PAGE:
# Courses

STAT 2301. Statistics for Modern Business Decisions. A foundation in data analysis and probability models is followed by elementary applications of condense intervals, hypothesis testing, correlation, and regression. Prerequisite: CEE Math Fundamentals or equivalent. (Not offered starting FALL 2017).

STAT 2331. Introduction to Statistical Methods. A non-calculus based introduction to statistical methods, and how to use statistical concepts in decision making. Topics include; descriptive statistics, simple linear regression, elementary probability theory, confidence intervals, and hypothesis tests. Introduces the use of Excel for statistical analysis.

** NOTE: STAT 2301 and STAT 2331 both can satisfy the quantitative fundamentals (QF) foundation of the University Curriculum (UC). Once a student has matriculated to SMU, they must satisfy this QF requirement through coursework taken at SMU. This means no transfer credit will be given for STAT 2301 or STAT 2331 for coursework taken outside of SMU after matriculation.**

STAT 3300. Applied Statistics. Emphasizes the analysis of data using state-of-the-art statistical methods and specialized statistical software.

STAT 3304. Introduction to Statistical Computing. Introduces students to statistical computing, including SAS programming.

STAT 3312. Categorical Data Analysis. Examines techniques for analyzing data that are described by categories or classes. Discusses classical chi-square tests and modern log-linear models. Emphasizes practical applications using computer calculations and graphics. Prerequisite: STAT 2301 or 2331, or equivalent.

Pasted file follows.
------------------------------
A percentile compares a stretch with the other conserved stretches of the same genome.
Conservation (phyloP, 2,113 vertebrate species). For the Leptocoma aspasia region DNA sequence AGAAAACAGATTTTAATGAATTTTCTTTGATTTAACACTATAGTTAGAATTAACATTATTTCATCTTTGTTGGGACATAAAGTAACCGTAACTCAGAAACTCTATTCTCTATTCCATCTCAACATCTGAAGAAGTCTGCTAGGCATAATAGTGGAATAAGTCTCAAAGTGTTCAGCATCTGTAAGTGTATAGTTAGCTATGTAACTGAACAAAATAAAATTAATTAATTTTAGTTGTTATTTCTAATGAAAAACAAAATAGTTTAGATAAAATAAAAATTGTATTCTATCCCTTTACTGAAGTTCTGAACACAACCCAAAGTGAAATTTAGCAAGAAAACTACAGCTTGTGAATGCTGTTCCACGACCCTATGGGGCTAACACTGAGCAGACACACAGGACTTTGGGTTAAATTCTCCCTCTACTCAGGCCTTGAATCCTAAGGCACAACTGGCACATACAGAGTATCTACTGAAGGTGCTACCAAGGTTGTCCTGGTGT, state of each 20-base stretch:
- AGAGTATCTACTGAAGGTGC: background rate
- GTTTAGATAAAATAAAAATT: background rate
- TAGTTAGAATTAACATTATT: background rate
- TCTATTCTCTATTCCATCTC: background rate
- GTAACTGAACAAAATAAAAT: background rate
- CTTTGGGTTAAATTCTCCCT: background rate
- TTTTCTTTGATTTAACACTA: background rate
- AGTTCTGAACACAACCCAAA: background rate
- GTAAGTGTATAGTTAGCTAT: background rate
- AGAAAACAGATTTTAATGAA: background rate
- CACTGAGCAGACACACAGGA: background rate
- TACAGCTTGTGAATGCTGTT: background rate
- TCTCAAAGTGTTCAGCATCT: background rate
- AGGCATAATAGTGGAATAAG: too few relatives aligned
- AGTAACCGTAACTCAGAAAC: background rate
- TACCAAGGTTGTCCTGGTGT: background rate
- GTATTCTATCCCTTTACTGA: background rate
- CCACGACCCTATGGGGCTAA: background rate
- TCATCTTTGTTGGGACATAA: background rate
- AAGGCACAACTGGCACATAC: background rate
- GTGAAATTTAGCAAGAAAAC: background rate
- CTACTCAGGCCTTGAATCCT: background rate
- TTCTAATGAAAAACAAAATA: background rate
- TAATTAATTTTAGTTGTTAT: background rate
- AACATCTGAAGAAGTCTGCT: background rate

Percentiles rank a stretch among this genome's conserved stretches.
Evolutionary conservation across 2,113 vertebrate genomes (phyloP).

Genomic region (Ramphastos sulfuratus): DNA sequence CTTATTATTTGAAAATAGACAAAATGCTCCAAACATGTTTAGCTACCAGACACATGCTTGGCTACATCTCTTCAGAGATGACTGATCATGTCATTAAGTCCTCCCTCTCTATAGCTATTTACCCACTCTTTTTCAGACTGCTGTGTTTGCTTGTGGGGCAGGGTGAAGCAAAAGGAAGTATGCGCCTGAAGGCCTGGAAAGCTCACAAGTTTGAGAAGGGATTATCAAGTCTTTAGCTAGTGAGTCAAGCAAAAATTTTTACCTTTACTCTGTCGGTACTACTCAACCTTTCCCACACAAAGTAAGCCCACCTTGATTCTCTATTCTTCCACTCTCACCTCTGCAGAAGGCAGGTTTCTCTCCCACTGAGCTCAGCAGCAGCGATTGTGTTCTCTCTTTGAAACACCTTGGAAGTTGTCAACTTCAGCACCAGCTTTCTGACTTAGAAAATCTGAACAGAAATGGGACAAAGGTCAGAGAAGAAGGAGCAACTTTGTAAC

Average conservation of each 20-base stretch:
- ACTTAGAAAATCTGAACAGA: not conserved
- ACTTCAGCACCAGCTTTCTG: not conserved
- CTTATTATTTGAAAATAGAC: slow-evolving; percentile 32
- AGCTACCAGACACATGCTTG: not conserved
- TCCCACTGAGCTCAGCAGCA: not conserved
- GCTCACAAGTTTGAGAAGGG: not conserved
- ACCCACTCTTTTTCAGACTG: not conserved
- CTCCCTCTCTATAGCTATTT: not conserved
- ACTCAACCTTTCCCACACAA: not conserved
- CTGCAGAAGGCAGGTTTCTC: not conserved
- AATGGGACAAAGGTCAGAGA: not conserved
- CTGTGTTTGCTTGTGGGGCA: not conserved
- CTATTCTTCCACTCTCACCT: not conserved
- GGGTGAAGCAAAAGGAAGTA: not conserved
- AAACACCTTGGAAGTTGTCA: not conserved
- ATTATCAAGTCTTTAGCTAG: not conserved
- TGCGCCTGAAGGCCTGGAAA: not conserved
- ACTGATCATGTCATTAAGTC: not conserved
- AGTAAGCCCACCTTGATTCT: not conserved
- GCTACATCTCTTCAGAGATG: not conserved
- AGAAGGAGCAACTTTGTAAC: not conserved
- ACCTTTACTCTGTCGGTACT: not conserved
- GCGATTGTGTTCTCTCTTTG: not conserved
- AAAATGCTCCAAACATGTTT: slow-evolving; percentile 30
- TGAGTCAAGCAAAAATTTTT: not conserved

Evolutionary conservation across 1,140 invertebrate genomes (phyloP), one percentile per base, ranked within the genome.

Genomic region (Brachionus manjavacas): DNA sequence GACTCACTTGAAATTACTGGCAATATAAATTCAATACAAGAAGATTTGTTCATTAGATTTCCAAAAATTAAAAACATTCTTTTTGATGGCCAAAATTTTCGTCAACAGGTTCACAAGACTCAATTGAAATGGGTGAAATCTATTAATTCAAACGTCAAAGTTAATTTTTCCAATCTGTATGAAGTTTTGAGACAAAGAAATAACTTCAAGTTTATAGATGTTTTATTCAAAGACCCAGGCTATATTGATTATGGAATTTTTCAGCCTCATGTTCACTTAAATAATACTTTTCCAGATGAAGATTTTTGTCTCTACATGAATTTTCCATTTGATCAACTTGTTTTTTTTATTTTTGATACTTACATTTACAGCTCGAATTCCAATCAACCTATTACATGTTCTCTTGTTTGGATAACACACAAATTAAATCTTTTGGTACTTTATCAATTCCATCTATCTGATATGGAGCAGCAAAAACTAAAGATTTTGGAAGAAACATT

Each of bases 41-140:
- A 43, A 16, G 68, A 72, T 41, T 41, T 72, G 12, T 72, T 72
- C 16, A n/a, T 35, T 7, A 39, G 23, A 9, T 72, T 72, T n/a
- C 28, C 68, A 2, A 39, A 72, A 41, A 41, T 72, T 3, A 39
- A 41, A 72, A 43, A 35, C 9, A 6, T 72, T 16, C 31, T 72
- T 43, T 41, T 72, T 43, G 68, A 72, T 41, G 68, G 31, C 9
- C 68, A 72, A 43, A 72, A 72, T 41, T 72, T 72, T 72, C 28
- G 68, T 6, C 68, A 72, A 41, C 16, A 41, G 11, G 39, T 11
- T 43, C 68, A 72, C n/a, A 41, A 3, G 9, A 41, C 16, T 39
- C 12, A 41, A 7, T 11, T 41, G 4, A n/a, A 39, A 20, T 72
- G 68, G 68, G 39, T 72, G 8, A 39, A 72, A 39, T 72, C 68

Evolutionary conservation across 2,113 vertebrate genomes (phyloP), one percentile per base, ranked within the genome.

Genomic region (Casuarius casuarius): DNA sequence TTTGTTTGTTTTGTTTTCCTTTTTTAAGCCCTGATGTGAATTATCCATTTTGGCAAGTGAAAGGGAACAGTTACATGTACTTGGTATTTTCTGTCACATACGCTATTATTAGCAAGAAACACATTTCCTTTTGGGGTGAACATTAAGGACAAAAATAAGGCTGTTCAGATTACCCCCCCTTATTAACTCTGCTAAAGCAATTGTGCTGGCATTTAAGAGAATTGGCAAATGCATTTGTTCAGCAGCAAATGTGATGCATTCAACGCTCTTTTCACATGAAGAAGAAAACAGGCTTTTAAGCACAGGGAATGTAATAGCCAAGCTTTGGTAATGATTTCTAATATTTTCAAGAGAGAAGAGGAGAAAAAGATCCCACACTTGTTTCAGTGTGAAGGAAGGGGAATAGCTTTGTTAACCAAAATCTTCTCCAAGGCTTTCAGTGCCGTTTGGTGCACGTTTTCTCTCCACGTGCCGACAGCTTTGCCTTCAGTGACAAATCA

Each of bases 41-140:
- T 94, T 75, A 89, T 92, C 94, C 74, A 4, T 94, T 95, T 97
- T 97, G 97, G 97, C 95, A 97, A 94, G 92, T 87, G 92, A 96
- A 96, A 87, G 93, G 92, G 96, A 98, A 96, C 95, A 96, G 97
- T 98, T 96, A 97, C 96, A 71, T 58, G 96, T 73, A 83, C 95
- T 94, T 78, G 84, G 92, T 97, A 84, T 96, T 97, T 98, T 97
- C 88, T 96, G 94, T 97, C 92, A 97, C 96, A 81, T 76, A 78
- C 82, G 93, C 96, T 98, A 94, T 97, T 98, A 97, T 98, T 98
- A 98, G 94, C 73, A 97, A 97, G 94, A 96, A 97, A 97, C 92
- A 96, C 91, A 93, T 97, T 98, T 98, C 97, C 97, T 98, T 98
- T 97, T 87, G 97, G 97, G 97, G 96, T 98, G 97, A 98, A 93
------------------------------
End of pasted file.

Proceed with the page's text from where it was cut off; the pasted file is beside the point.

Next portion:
STAT 4340. (EMIS 3340, CSE 4340). Statistical Methods for Engineers and Applied Scientists. Basic concepts of probability and statistics useful in the solution of engineering and applied science problems. Topics: probability, probability distributions, data analysis, sampling distributions, estimation, and simple tests of hypothesis. Prerequisites: MATH 1337 and 1338.

STAT 4341 (old number 5340) (EMIS 5370). Probability and Statistics for Scientists and Engineers. Introduction to fundamentals of probability and distribution theory, statistical techniques used by engineers and physical scientists. Examples of tests of significance, operating characteristic curve, tests of hypothesis about one and two parameters, estimation, analysis of variance, and the choice of a particular experimental procedure and sample size. Prerequisites: MATH 1337, 1338, and 2339, or equivalent. Cannot be used for credit with STAT 4340.

STAT 4344 (old number 5344) (EMIS 5364). Statistical Quality Control. Statistics and simple probability are introduced in terms of problems that arise in manufacturing; their application to control of manufacturing processes. Acceptance sampling in terms of standard sampling plans: MIL-STD 105, MIL-STD 414, Dodge-Romig plans, continuous sampling plans, etc. Prerequisite: STAT (EMIS) 4340 or STAT 4341 (EMIS 5370).

STAT 4350 (old number 5350) (ECO 5350) Introductory Econometrics. The basic concepts of econometrics and, in particular, regression analysis, with topics geared to first-time regression users. Preprquisites: MATH 1309 or 1337; ECO 3301; and ITOM 2305 or STAT 2301, 2331, or 4340.

STAT 4370 Survey Sampling. Principles of planning and conducting surveys. Simple random sampling; stratified, systematic, subsampling; means, variances, confidence limits; finite population correction; and margin of error and sample-size determination. Prerequisite: STAT 2301 or 2331, or equivalent.

STAT 4375 (old number 5375) (ECO 5375) Economic and Business Forecasting. This course presents methods used by economists to forecast economic and business trends. Statistical procedures for evaluating the usefulness of these methods are also discussed. Illustrative examples include forecasting GNP, interest rates, and unemployment. Prerequisites: C- or better in ECO 3301 and one of the following: STAT 2301, 2331, 4340; or ITOM 2305. UG only, no graduate STAT credit.